Before cashing out your life insurance policy, it’s vital to consider your unique financial situation and needs. If you have other life insurance policies or are considering a more cost-effective policy, cashing out one of your existing policies may not significantly reduce your coverage. Always consult with a financial advisor or insurance professional to fully understand the specific implications of cashing out a life insurance policy.
In some situations, cashing out life insurance can be a taxable event. It depends on the amount you receive, any gains, and dividends in the account. You may owe income tax on the gain if the payout exceeds the premiums paid.
The earnings portion of your withdrawal is subject to taxation at the prevailing income tax rate, while the basis (total premiums paid - previous withdrawals & dividends received) is tax-free. It’s essential to be aware of this when you pay taxes.
Consulting a financial professional before cashing out your life insurance policy can help you understand the potential tax implications and ensure you make the best decision for your financial situation.
How much will I get?
One of the biggest misnomers of surrendering permanent life insurance is that the policy owner will receive the death benefit. Rationally speaking, insurance companies wouldn’t be in business if this was the case. Aptly named, the “death benefit” is paid out to your beneficiaries when you die.
When you surrender your policy, you receive the cash surrender value—the cash value minus any fees from the issuer.
When is the best time to cash out?
There is no perfect time to cash out your whole life insurance policy. You bought the policy to take care of your loved ones, not to save for a rainy day. However, if you have no other choice, you should wait at least 10 to 15 years so your cash value has time to increase.
Alternatives to cashing out
It never hurts to weigh all of your options before making a financial move that can potentially harm your overall financial plan. As far as alternative options to cashing out your life insurance go, consider the following options with the help of a financial professional.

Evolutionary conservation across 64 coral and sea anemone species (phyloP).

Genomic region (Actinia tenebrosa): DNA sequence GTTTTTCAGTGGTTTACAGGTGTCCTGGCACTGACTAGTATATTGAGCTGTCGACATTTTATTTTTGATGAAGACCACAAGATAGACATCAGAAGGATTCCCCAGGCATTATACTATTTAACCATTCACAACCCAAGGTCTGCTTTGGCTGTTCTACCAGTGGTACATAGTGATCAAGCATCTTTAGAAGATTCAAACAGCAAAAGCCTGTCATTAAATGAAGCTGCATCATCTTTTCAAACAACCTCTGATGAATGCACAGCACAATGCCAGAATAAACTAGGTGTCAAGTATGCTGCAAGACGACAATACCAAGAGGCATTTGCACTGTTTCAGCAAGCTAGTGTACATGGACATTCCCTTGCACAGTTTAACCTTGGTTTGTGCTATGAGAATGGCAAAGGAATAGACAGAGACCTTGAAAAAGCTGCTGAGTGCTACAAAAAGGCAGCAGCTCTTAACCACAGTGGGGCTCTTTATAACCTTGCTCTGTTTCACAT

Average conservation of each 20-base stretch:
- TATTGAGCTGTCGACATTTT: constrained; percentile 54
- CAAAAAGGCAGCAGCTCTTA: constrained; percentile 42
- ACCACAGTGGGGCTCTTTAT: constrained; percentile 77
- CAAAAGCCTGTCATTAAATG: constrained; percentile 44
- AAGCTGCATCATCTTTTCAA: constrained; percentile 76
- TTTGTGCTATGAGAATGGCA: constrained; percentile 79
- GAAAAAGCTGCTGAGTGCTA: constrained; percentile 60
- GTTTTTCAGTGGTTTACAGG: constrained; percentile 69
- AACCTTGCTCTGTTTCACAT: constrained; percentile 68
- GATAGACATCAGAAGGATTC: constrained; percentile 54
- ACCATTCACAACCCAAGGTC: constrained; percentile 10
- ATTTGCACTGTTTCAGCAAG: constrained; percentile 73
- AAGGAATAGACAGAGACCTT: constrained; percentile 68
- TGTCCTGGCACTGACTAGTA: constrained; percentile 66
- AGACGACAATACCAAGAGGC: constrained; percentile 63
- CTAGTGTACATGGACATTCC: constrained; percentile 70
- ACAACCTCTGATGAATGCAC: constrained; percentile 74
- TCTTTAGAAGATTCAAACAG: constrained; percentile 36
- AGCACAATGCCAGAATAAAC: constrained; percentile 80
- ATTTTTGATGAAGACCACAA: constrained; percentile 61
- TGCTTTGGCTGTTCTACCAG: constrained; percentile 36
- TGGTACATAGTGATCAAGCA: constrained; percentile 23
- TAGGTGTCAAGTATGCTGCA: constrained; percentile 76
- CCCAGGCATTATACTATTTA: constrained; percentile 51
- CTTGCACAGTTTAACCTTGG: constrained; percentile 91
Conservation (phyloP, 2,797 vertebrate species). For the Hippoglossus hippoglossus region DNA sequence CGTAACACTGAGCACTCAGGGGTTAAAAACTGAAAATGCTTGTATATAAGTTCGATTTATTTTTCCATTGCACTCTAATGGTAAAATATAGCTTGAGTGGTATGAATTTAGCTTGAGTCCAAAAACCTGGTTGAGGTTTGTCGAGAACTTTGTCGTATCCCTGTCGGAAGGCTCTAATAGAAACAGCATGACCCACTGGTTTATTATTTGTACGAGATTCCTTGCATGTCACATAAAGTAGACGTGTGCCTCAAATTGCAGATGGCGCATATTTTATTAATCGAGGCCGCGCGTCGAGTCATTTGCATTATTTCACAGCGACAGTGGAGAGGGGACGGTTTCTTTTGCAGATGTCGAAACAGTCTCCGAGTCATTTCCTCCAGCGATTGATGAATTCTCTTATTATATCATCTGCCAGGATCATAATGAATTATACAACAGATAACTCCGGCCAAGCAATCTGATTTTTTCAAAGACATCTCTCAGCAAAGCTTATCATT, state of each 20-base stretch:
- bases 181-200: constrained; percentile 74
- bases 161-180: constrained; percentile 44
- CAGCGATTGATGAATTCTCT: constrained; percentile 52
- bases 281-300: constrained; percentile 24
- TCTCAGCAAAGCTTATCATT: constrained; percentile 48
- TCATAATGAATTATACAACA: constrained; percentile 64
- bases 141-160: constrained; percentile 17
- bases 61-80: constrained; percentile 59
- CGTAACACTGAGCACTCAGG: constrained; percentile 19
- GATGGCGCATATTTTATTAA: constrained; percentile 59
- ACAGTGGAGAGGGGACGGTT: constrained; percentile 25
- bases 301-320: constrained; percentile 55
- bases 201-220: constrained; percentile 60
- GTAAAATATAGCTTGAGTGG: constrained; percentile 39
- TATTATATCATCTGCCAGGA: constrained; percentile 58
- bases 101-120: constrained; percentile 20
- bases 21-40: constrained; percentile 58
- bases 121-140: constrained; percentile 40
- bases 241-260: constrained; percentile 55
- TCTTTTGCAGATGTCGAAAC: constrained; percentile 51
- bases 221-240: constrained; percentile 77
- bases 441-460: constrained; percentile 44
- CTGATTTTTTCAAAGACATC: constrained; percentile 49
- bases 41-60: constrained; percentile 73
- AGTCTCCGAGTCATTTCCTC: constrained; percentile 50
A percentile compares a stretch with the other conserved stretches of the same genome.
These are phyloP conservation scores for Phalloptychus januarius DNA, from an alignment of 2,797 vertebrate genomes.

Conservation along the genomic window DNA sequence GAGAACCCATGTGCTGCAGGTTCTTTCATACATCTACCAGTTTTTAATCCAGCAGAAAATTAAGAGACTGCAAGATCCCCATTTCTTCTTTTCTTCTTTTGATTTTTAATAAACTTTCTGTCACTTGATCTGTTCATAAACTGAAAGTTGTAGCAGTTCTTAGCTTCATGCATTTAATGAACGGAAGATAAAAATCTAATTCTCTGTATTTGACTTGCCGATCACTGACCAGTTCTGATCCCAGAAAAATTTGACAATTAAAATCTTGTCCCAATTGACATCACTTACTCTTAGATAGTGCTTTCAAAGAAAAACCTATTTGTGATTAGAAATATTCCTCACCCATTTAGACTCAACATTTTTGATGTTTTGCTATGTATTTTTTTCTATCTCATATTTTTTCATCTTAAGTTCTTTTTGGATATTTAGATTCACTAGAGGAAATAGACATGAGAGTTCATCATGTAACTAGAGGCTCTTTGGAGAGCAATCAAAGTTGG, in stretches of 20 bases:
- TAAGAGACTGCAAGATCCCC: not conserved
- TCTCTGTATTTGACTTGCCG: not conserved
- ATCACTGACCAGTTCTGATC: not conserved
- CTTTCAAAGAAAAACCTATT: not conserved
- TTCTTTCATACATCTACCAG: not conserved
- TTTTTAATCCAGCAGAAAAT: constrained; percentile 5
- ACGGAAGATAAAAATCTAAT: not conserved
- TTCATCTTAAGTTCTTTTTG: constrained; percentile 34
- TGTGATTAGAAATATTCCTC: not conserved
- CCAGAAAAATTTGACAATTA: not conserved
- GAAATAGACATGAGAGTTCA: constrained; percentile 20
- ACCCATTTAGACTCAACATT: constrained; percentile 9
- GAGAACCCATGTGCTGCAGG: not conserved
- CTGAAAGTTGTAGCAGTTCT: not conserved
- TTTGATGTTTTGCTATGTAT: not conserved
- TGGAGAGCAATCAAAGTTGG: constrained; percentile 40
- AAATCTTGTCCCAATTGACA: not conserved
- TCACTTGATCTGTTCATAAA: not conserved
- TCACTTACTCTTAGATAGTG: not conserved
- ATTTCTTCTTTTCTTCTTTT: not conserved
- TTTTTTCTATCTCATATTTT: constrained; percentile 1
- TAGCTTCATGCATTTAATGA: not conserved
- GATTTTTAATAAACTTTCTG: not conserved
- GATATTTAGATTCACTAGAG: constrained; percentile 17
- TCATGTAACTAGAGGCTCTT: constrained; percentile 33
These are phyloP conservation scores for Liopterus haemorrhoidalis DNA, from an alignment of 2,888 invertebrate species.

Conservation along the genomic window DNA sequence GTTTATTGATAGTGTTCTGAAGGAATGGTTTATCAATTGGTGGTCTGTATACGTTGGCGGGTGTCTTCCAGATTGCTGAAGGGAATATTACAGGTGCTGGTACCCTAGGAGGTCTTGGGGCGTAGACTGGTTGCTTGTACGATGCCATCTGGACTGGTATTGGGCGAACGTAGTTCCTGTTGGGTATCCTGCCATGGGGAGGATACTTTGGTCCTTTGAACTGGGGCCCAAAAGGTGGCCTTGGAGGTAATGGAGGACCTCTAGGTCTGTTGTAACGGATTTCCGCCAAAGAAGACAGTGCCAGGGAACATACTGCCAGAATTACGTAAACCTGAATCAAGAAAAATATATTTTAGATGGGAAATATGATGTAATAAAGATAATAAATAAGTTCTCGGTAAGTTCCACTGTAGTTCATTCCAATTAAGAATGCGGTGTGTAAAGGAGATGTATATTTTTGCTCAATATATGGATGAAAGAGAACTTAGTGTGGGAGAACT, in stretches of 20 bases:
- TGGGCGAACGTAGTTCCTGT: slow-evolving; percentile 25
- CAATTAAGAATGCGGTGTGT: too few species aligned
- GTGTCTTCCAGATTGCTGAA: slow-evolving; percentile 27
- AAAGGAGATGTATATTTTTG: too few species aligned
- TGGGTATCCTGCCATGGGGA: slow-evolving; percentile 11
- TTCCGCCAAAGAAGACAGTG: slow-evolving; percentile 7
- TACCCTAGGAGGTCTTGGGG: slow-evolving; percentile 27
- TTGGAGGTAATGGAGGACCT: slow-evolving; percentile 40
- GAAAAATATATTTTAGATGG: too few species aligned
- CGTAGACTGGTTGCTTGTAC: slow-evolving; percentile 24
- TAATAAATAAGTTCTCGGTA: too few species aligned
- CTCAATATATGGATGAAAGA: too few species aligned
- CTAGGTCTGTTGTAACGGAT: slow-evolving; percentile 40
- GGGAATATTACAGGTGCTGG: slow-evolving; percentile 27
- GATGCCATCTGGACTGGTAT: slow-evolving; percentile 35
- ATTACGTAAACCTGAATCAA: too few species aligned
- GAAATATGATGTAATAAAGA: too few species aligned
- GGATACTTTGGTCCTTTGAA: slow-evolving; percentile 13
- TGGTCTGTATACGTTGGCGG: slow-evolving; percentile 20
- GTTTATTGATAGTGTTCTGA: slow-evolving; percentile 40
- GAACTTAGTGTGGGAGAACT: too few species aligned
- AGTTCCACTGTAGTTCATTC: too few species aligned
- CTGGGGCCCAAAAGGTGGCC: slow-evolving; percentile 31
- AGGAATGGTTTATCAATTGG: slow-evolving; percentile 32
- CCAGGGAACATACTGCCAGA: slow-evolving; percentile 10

- Reduce your premiums: if affordability is the main issue, consider lowering your death benefit, which will lower your cost.
- Look into other financial solutions: a personal or home equity loan or a life settlement are all options that can provide financial relief without cashing out your policy.
Each alternative has advantages and disadvantages, so seek a financial professional’s advice before making a decision.
Keeping your life insurance intact: Premium payment strategies
If you want to keep your life insurance policy intact while accessing its life insurance cash value, some strategies can help. Using the cash value to cover premium payments or adjusting your policy’s terms can allow you to maintain your policy’s benefits without cashing out.
It is highly recommended that you request an “in-force illustration” from your life insurance company before withdrawing cash value from your policy. This illustration will help you understand the effect a withdrawal can have on your policy and provide valuable insight. This information will show how a withdrawal can affect your policy’s financial performance.
There are several strategic ways to utilize cash value for making premium payments, including:
- Increasing the death benefit
- Covering premiums
- Taking out a loan
- Executing a 1035 exchange for an annuity
- Reducing out-of-pocket premium costs by considering how much cash value is available
Cashing out your life insurance policy is a decision that should be carefully considered based on your financial situation, needs, and the potential impact on your policy’s benefits. By exploring various cash-out options, evaluating their impact on your policy, and considering alternative financial solutions, you can make the best decision for your unique circumstances.
Always consult a financial professional to fully understand the implications of cashing out a life insurance policy and ensure you make the right choice for your financial future.
Frequently Asked Questions
What happens when you cash out a life insurance policy?
Surrendering your life insurance policy is one option when cashing out. You’ll receive the cash value minus any surrender fees, but your policy will be terminated at that point. It’s important to ensure you and your beneficiaries are in good financial standing before making this decision.
Do you have to pay taxes when cashing out life insurance?
Generally, life insurance proceeds a beneficiary receives due to the insured’s death are not included in gross income and don’t have to be reported. Withdrawing up to the amount of premiums paid into the policy is also exempt from taxes. Any interest or gains on the policy may be taxable as ordinary income.
What are the main cash-out options for life insurance policies?
The main cash-out options for life insurance policies are policy loans, direct withdrawals, and full surrender.
How does a policy loan impact the death benefit of a life insurance policy?
When a policy loan is not repaid before the policyholder passes away, it will reduce the amount of death benefit payable to their beneficiaries.